The Long Shadow of Port Infrastructure in Germany – Cause or Consequence of Regional Prosperity?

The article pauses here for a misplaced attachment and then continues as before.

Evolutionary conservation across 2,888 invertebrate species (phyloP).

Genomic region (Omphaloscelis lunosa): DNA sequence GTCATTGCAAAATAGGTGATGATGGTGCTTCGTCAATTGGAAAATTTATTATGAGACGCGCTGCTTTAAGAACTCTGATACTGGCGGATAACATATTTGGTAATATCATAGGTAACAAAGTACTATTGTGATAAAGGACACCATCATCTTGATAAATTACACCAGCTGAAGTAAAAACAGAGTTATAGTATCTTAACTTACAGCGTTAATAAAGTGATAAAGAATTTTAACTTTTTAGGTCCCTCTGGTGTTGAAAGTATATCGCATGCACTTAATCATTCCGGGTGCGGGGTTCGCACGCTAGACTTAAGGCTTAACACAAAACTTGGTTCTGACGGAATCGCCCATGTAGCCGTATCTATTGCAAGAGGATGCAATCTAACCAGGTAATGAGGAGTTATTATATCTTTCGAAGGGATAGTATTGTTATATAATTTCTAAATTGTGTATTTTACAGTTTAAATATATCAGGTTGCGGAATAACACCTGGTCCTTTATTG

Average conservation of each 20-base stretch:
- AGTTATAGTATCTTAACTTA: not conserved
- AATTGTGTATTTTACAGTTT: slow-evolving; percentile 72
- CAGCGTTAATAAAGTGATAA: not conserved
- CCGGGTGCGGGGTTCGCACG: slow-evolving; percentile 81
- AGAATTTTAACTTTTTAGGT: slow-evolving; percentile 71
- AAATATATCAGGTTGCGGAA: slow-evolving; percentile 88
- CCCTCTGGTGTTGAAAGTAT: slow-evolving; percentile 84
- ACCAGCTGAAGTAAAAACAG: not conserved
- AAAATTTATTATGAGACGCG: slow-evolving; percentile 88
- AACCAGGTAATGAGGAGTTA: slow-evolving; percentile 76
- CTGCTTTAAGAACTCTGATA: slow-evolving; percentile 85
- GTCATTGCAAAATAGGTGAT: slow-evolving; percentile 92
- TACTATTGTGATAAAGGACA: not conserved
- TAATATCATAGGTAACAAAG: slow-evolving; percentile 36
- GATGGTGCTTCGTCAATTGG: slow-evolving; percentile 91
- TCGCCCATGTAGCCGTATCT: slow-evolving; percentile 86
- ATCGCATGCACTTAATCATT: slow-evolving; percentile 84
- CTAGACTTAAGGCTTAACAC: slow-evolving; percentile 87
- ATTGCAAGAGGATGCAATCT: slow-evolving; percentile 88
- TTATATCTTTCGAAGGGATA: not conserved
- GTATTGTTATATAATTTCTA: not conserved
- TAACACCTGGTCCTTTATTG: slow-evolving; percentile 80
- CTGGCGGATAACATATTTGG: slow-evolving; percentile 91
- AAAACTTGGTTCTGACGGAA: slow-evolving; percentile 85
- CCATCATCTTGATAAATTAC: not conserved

Transport infrastructure is viewed as an important determinant of regional growth and development. While this prediction especially holds from a theoretical perspective based on endogenous growth theories, from an empirical perspective it is not easy to verify this causal link, though. The main reason for this diffi culty is that it is hard to measure whether transport infrastructure is indeed the exogenous driver of regional development or whether it is rather an endogenous reflection of the higher transportation demand in prospering regions. In this paper, we analyse the long-run effect of port facilities on regional income levels in Germany. Since it is very likely that the “reversed causality” problem applies to our sample setting, we use an identification strategy that is based on exogenous longrun instruments. In particular, port facilities built before the industrial revolution (about 1850 in Germany) can be seen as an adequate instrument for current port infrastructure since they are exogenous to recent economic development. Using German regional data for 1991–2008, our results hint at a positive correlation between port locations and regional per capita GDP, but do not provide evidence for a causal relationship. For the regional variation of population levels as a more general indicator for agglomeration effects, the causal relationship running from port infrastructure provision to increasing population levels holds nonetheless.
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